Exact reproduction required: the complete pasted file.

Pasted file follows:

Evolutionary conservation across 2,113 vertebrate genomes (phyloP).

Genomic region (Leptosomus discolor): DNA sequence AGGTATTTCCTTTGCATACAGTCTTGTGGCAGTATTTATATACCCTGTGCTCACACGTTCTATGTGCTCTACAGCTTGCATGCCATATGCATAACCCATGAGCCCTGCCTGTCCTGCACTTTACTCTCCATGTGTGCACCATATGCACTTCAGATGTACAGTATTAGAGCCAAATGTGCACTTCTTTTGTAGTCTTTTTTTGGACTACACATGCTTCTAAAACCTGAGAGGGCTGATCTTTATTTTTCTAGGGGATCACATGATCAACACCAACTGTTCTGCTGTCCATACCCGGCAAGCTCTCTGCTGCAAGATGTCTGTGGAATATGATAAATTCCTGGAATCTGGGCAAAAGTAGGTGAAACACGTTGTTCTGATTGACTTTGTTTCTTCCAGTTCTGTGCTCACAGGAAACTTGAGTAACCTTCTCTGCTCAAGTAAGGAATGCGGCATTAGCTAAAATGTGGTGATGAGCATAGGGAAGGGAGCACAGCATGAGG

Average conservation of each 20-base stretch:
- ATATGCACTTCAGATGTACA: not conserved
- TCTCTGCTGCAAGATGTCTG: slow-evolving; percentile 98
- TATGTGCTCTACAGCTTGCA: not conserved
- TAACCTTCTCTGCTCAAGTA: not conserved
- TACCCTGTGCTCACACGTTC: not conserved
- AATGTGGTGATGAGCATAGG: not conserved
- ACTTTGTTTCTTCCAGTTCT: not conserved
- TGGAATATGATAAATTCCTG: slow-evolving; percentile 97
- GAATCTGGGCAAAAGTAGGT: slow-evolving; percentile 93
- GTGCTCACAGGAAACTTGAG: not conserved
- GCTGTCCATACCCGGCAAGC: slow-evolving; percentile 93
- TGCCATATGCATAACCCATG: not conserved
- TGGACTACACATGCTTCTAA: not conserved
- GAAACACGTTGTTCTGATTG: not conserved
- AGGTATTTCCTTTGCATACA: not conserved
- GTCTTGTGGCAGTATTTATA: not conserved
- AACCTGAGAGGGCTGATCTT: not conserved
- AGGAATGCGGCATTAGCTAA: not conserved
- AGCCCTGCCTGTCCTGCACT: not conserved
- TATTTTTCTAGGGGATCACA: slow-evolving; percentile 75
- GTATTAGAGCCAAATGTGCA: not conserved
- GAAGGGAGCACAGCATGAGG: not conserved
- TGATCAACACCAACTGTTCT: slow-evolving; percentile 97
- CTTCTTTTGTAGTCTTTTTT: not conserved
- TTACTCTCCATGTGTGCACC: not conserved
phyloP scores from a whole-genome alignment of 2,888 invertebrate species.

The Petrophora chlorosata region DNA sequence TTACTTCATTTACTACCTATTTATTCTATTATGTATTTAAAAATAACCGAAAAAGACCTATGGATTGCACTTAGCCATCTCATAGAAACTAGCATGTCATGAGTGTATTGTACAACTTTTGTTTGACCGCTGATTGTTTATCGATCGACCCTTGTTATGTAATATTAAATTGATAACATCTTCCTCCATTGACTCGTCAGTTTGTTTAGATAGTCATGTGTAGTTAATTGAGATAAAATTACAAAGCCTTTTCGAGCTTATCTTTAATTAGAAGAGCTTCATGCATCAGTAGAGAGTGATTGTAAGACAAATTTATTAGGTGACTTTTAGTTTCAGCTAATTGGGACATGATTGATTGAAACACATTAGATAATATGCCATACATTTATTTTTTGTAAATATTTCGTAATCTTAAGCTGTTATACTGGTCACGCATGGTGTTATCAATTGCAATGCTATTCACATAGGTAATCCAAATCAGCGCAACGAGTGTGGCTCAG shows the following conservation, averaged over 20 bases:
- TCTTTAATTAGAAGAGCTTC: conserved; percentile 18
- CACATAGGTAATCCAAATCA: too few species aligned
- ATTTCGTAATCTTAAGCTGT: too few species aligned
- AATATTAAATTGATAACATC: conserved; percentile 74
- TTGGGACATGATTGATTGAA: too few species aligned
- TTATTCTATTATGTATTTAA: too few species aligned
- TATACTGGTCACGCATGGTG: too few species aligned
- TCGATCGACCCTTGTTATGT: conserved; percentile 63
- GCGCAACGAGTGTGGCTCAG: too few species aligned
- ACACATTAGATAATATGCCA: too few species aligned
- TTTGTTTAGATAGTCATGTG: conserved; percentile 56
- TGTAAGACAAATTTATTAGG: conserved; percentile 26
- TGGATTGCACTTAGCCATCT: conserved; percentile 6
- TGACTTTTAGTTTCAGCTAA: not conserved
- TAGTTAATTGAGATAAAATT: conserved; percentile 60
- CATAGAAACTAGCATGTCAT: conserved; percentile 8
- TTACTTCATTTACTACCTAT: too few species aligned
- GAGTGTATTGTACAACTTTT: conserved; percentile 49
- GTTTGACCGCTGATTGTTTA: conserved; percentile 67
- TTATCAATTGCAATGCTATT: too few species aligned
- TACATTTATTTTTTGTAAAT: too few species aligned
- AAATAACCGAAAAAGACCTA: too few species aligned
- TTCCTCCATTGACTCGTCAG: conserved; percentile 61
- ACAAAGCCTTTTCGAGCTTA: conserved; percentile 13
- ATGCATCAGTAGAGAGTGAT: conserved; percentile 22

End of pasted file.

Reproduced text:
Evolutionary conservation across 2,113 vertebrate genomes (phyloP).

Genomic region (Leptosomus discolor): DNA sequence AGGTATTTCCTTTGCATACAGTCTTGTGGCAGTATTTATATACCCTGTGCTCACACGTTCTATGTGCTCTACAGCTTGCATGCCATATGCATAACCCATGAGCCCTGCCTGTCCTGCACTTTACTCTCCATGTGTGCACCATATGCACTTCAGATGTACAGTATTAGAGCCAAATGTGCACTTCTTTTGTAGTCTTTTTTTGGACTACACATGCTTCTAAAACCTGAGAGGGCTGATCTTTATTTTTCTAGGGGATCACATGATCAACACCAACTGTTCTGCTGTCCATACCCGGCAAGCTCTCTGCTGCAAGATGTCTGTGGAATATGATAAATTCCTGGAATCTGGGCAAAAGTAGGTGAAACACGTTGTTCTGATTGACTTTGTTTCTTCCAGTTCTGTGCTCACAGGAAACTTGAGTAACCTTCTCTGCTCAAGTAAGGAATGCGGCATTAGCTAAAATGTGGTGATGAGCATAGGGAAGGGAGCACAGCATGAGG

Average conservation of each 20-base stretch:
- ATATGCACTTCAGATGTACA: not conserved
- TCTCTGCTGCAAGATGTCTG: slow-evolving; percentile 98
- TATGTGCTCTACAGCTTGCA: not conserved
- TAACCTTCTCTGCTCAAGTA: not conserved
- TACCCTGTGCTCACACGTTC: not conserved
- AATGTGGTGATGAGCATAGG: not conserved
- ACTTTGTTTCTTCCAGTTCT: not conserved
- TGGAATATGATAAATTCCTG: slow-evolving; percentile 97
- GAATCTGGGCAAAAGTAGGT: slow-evolving; percentile 93
- GTGCTCACAGGAAACTTGAG: not conserved
- GCTGTCCATACCCGGCAAGC: slow-evolving; percentile 93
- TGCCATATGCATAACCCATG: not conserved
- TGGACTACACATGCTTCTAA: not conserved
- GAAACACGTTGTTCTGATTG: not conserved
- AGGTATTTCCTTTGCATACA: not conserved
- GTCTTGTGGCAGTATTTATA: not conserved
- AACCTGAGAGGGCTGATCTT: not conserved
- AGGAATGCGGCATTAGCTAA: not conserved
- AGCCCTGCCTGTCCTGCACT: not conserved
- TATTTTTCTAGGGGATCACA: slow-evolving; percentile 75
- GTATTAGAGCCAAATGTGCA: not conserved
- GAAGGGAGCACAGCATGAGG: not conserved
- TGATCAACACCAACTGTTCT: slow-evolving; percentile 97
- CTTCTTTTGTAGTCTTTTTT: not conserved
- TTACTCTCCATGTGTGCACC: not conserved
phyloP scores from a whole-genome alignment of 2,888 invertebrate species.

The Petrophora chlorosata region DNA sequence TTACTTCATTTACTACCTATTTATTCTATTATGTATTTAAAAATAACCGAAAAAGACCTATGGATTGCACTTAGCCATCTCATAGAAACTAGCATGTCATGAGTGTATTGTACAACTTTTGTTTGACCGCTGATTGTTTATCGATCGACCCTTGTTATGTAATATTAAATTGATAACATCTTCCTCCATTGACTCGTCAGTTTGTTTAGATAGTCATGTGTAGTTAATTGAGATAAAATTACAAAGCCTTTTCGAGCTTATCTTTAATTAGAAGAGCTTCATGCATCAGTAGAGAGTGATTGTAAGACAAATTTATTAGGTGACTTTTAGTTTCAGCTAATTGGGACATGATTGATTGAAACACATTAGATAATATGCCATACATTTATTTTTTGTAAATATTTCGTAATCTTAAGCTGTTATACTGGTCACGCATGGTGTTATCAATTGCAATGCTATTCACATAGGTAATCCAAATCAGCGCAACGAGTGTGGCTCAG shows the following conservation, averaged over 20 bases:
- TCTTTAATTAGAAGAGCTTC: conserved; percentile 18
- CACATAGGTAATCCAAATCA: too few species aligned
- ATTTCGTAATCTTAAGCTGT: too few species aligned
- AATATTAAATTGATAACATC: conserved; percentile 74
- TTGGGACATGATTGATTGAA: too few species aligned
- TTATTCTATTATGTATTTAA: too few species aligned
- TATACTGGTCACGCATGGTG: too few species aligned
- TCGATCGACCCTTGTTATGT: conserved; percentile 63
- GCGCAACGAGTGTGGCTCAG: too few species aligned
- ACACATTAGATAATATGCCA: too few species aligned
- TTTGTTTAGATAGTCATGTG: conserved; percentile 56
- TGTAAGACAAATTTATTAGG: conserved; percentile 26
- TGGATTGCACTTAGCCATCT: conserved; percentile 6
- TGACTTTTAGTTTCAGCTAA: not conserved
- TAGTTAATTGAGATAAAATT: conserved; percentile 60
- CATAGAAACTAGCATGTCAT: conserved; percentile 8
- TTACTTCATTTACTACCTAT: too few species aligned
- GAGTGTATTGTACAACTTTT: conserved; percentile 49
- GTTTGACCGCTGATTGTTTA: conserved; percentile 67
- TTATCAATTGCAATGCTATT: too few species aligned
- TACATTTATTTTTTGTAAAT: too few species aligned
- AAATAACCGAAAAAGACCTA: too few species aligned
- TTCCTCCATTGACTCGTCAG: conserved; percentile 61
- ACAAAGCCTTTTCGAGCTTA: conserved; percentile 13
- ATGCATCAGTAGAGAGTGAT: conserved; percentile 22